Legal practices continue to look for ways of adapting their businesses to what Richard Susskind calls a ‘new legal profession’. In doing so, many are reflecting on what it is that lawyers do best. They are asking “what is it that our clients value most and how can we deliver our service to them in the most efficient manner?”
In the process, they are re-evaluating where the focus of their attention should and should not lie.
This brings me to the first question: why should any firm consider outsourcing?
The answer is simple. If any part of a law firm’s business operation would be better executed by specialists – led, trained and managed by experts – that firm should investigate carefully the option of outsourcing.
Business process outsourcing has four main benefits:
a) Saving management time – not to be under-estimated. A law firm’s management team prefers to focus its efforts on determining a growth strategy, on developing its lawyers, and on delivering excellent client service, free of the burden of managing business support functions. In this way, it is better placed to transform the performance of the practice;
b) Improving operating procedures – better aligned with the needs of lawyers: a firm in which business support services are delivered by specialists whose core business is constantly to streamline processes and drive improvements in the way lawyers are supported; a firm where those specialists are held accountable for achieving the highest standards; this is a practice where lawyers’ lives are made all the more efficient;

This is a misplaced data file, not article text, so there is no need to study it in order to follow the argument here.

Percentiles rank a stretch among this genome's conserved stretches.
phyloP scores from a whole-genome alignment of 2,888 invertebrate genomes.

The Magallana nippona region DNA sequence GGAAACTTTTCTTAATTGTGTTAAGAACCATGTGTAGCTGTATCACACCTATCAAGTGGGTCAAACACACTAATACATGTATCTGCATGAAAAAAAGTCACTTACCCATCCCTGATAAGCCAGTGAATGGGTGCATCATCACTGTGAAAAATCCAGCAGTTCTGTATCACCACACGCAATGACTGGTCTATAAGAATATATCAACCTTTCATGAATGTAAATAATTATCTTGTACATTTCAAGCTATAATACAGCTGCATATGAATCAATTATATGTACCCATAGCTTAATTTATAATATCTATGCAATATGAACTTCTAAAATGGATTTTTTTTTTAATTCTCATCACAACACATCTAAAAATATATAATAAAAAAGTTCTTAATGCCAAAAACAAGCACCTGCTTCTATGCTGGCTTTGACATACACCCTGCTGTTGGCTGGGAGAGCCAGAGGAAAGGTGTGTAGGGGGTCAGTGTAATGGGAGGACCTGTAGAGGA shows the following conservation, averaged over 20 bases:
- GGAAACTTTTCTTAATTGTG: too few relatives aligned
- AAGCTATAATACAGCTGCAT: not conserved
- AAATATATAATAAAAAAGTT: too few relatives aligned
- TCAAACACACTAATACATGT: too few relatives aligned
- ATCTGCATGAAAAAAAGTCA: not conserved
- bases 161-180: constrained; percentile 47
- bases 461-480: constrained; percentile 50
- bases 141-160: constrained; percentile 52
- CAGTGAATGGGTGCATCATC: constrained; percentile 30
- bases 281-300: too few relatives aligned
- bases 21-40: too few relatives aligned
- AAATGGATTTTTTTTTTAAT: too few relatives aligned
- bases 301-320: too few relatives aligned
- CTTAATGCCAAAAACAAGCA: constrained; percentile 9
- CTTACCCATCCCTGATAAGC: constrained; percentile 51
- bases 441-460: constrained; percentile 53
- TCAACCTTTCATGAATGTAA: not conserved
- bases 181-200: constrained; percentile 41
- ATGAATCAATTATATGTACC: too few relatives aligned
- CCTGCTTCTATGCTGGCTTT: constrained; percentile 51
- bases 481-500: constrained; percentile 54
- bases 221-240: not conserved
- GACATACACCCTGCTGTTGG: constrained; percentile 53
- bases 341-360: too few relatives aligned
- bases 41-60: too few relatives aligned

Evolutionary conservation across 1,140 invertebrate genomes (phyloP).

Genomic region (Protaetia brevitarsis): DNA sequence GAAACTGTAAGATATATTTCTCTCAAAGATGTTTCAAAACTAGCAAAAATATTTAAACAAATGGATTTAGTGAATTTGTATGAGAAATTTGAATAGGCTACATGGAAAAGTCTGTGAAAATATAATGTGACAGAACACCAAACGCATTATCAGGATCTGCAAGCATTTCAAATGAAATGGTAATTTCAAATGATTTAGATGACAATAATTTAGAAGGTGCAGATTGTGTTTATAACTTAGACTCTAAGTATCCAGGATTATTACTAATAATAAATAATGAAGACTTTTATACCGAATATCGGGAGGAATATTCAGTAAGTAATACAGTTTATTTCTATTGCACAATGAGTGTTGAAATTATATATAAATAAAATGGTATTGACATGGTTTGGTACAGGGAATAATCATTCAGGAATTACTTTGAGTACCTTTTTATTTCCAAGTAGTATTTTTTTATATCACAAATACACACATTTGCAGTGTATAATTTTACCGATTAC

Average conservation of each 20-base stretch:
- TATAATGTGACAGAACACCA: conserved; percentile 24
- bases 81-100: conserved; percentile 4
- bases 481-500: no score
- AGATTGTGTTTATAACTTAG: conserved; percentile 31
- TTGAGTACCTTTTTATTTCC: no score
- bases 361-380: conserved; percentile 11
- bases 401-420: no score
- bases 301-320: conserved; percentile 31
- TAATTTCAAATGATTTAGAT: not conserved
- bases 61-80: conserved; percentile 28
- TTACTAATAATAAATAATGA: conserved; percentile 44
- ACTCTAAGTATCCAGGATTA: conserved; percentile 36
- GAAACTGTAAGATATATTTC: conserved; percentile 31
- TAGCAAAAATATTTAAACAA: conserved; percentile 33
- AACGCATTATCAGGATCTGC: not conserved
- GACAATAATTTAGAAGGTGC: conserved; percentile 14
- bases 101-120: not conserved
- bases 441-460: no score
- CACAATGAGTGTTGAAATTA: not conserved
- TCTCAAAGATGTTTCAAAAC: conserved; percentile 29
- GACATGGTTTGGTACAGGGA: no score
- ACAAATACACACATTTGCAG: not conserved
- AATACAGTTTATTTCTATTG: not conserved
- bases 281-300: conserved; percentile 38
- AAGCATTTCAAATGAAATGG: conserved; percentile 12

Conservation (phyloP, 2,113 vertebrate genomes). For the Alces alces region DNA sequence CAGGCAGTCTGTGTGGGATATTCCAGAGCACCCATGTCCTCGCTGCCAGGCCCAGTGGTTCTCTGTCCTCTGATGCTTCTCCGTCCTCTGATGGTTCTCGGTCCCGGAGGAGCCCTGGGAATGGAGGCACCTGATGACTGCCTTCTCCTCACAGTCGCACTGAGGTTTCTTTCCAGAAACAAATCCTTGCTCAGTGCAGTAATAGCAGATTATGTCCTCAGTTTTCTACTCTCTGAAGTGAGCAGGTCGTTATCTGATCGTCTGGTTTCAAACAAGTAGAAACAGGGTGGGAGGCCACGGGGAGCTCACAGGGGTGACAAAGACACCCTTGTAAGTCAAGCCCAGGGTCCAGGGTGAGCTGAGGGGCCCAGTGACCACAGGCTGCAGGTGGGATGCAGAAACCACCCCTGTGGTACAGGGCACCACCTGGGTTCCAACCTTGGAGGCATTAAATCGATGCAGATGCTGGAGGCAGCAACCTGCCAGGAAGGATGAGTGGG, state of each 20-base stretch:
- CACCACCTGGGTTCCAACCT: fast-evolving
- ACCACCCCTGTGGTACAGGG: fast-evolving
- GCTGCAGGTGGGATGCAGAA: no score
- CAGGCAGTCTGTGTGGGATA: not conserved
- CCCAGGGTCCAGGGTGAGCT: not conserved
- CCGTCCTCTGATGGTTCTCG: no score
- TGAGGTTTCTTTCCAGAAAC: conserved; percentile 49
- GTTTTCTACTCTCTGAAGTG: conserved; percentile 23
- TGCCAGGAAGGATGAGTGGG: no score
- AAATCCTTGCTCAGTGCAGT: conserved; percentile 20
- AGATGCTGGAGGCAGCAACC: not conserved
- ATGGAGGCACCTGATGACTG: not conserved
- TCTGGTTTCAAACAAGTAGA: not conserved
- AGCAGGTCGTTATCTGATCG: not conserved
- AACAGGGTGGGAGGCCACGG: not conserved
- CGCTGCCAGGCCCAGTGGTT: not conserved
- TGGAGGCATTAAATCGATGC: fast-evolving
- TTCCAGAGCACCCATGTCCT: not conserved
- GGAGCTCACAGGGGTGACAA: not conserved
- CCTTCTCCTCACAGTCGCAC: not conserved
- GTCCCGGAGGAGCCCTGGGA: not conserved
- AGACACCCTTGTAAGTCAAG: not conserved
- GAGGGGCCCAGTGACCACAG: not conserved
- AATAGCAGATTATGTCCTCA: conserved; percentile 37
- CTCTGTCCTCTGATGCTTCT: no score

c) Improving service levels – a constant focus on finding better ways of doing things, combined with a true client-provider service ethic means that outsourced business support functions are happy to be judged on everything they do, however small;
d) Delivering cost efficiencies – it is a myth that the primary purpose of outsourcing is to achieve cost savings. But over time, through operational efficiencies and by identifying innovative ways of doing things, a firm will realise meaningful savings. One of the key measures of this is ‘cost of support service per fee earner’ and firms are advised to use this as key performance indicator.
The second question is: what should firms look for in a business process outsourcing partner?
It almost goes without saying that firms should identify providers which have an intimate knowledge of
the legal market. But they should also insist companies have a track record of success achieved by working with a broad range of practices over many years. Furthermore, it is important to find a partner whose process of getting to know a prospective client – and the way in which they work – demonstrates how thoroughly they approach everything they do.
No two law firms are the same and therefore a bespoke approach is an essential ingredient. A BPO provider that is open and honest about the challenges associated with making the transition is more likely to succeed. Such a company is better able to understand the dynamics at play during what is a sensitive time. Prospective clients should look closely at the providers’ leadership team, its training methods and its record as an employer.